Yes, Google+ Is a Failure

One of the most common bits of feedback about my post “Google+ Failed Because of Real Names” is that Google+ is now a huge service, and that the word failed is an exaggeration, or a trick of the rhetorician.

Some folks might advise me to stop digging a hole, put down the shovel and walk away. But
I’m going to pick up that shovel, and try to convince you that I’m not exaggerating. Google+ may not be a New Coke level failure, it may be a successful failure, but it’s a failure nonetheless.

The goal of Google+ is to dominate the social network space, replacing Facebook, LinkedIn and Twitter, and building a moat around Google’s core business of advertising. That moat ought to consist of Google having more information about you than the CIA does (ok, that’s hyperbole. The CIA can’t store that much info). The moat ought to be that Google can show your wallet-name ads that tug at your wallet-strings.

Do you really think that Google wanted to enter this market to play second-fiddle to Facebook? Do you think that Google is happy that Facebook is going to pop out in the biggest IPO in history real soon now, giving them a massive war chest?

I think that the answer is fairly obviously a no. Now, you could argue that Google+ is en route to topple Facebook. That Google will take three tries to get it right or something, like they did with Search and Mail and Maps. (Oh, wait, they didn’t take three tries on any of those.)

What’s more, I don’t think that no was pre-ordained because of Facebook’s massive user-base. People were willing to show up at Google+ and explore. And that exploration rapidly foundered on the nymwars.

I think the system could and should have done better, if Google wasn’t so hell-bent on controlling what name people could display for themselves.

4 thoughts on “Yes, Google+ Is a Failure

  1. Even if Google+ weren’t a failure, their recent “one identity to sell to advertisers”, I mean, their “one privacy policy to make your life simple” may make some people reconsider moving. I realize that as a professional geek, I care more about that than the average bear. But I have different email addresses for a reason. I have different online personas that I accentuate or use less commonly AS I CHOOSE. And if using Google products means I don’t get that choice, well, then my choice means less Google. Can I use Maps and Search anonymously? Sure. I can also use MapQuest and Startpage just as easily. And I will.

  2. Resist totalizing narratives! It seems to me that it’s still too early to know whether or not G+ is a success or failure, and the answer won’t be unambiguous. Here’s what I wrote in a discussion of your last post on G+:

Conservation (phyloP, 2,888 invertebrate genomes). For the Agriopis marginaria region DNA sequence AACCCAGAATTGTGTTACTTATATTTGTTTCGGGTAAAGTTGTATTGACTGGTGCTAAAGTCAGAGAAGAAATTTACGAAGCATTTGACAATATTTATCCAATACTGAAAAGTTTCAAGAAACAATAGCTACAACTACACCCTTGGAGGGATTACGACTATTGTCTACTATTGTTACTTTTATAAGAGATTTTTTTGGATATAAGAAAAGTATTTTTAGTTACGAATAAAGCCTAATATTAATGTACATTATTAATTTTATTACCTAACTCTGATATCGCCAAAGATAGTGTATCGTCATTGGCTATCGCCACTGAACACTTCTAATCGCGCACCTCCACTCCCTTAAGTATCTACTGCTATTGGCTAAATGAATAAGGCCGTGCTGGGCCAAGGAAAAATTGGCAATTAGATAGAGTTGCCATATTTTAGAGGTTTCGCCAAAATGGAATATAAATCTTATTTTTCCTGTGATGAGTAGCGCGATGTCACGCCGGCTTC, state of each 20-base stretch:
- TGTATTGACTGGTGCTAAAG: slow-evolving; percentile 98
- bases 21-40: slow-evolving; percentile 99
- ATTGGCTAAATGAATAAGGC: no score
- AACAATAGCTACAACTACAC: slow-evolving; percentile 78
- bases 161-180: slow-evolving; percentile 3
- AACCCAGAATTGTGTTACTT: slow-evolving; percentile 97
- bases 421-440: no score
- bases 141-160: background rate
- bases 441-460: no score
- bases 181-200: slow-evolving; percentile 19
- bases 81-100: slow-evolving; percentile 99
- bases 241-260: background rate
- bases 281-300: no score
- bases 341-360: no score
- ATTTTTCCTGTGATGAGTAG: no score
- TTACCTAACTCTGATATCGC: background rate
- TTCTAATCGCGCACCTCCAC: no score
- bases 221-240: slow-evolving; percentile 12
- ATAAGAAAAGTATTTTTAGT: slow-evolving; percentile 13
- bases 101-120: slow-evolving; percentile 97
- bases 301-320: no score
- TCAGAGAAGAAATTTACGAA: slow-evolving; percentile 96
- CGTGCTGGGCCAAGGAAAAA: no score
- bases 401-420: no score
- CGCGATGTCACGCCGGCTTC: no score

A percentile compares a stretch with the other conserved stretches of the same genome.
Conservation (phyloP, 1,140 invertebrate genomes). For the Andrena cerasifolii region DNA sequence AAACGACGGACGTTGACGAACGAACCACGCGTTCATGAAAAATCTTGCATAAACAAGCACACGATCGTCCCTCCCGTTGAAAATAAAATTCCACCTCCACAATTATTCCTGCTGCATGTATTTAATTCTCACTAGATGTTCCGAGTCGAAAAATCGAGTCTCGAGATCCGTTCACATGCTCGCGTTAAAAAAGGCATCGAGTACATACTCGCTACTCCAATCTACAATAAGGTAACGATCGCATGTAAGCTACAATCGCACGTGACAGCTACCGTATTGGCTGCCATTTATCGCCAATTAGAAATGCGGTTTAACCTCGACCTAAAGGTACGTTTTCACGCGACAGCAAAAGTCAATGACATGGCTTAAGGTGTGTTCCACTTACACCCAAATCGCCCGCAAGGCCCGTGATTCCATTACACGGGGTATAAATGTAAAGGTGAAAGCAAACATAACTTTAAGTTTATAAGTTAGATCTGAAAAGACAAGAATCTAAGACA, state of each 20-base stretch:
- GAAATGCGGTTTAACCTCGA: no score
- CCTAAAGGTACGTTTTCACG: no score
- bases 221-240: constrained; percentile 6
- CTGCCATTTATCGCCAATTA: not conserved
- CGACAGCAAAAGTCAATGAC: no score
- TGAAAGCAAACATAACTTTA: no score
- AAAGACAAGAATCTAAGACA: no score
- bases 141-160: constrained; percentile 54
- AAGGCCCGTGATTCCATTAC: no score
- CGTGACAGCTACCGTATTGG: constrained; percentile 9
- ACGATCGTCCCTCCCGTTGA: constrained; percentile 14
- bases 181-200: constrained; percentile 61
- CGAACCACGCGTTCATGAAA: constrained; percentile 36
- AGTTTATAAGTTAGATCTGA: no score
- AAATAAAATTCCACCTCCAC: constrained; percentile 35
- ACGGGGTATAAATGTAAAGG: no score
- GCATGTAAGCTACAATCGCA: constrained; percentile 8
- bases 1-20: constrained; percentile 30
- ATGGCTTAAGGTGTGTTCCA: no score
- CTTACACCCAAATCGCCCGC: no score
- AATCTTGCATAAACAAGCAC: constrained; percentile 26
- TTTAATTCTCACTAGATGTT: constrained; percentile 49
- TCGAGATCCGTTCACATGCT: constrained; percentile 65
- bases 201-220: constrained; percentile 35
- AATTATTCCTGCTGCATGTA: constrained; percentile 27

I also think “failed” is an overstatement. From an engineering perspective it looks like a huge success, moving all their properties onto a very solid new platform built around an “identity system” that’s optimized for sharing data about users with advertisers and governments. By making G+ the default on new Android and gmail signups, advertising heavily, using their dominant position in search to favor G+ posts and pressure web sites to install +1 buttons, Google’s continuing to get signups for the system. As for usage and engagement, if you like Google’s redefinition “using G+” to include searching (or checking gmail) (or reader or any other Google property) then the numbers are ok; if not, it looks like a very low adoption rate. I’m working on a blog post on this and so far my conclusion is “reasonable minds differ”.

    That said I basically agree with Adam’s thesis here. There was a good discussion of this back in November at htto://goo.gl/VVopJ … once again, reasonable minds differ, but I know what I think :) Google+’s unnecessary insistence on their unpopular, expensive, contentious naming policy and the resulting unpleasantness of the nymwars blunted their initial growth. They lost their a great chance to take significant market share away from Facebook and Twitter with a spectacular launch. Yes, there’s been progress since but it was a huge blunder and it was based on an incorrect assumption and not listening to the hundreds of people who said “hey wait a second”. Oops.

    l

  3. It’s reasonably clear that Google are willing to throw money as it takes at this pig to get it to fly. Did Facebook ever run ads in print or on the Tube trying to convince office workers they could bitch about their boss without getting caught? G+ has. At that point, it’s a question of whether it turns a profit. It’s clearly not the organic success Facebook was, but this may not matter if they keep promoting it as hard as they are.

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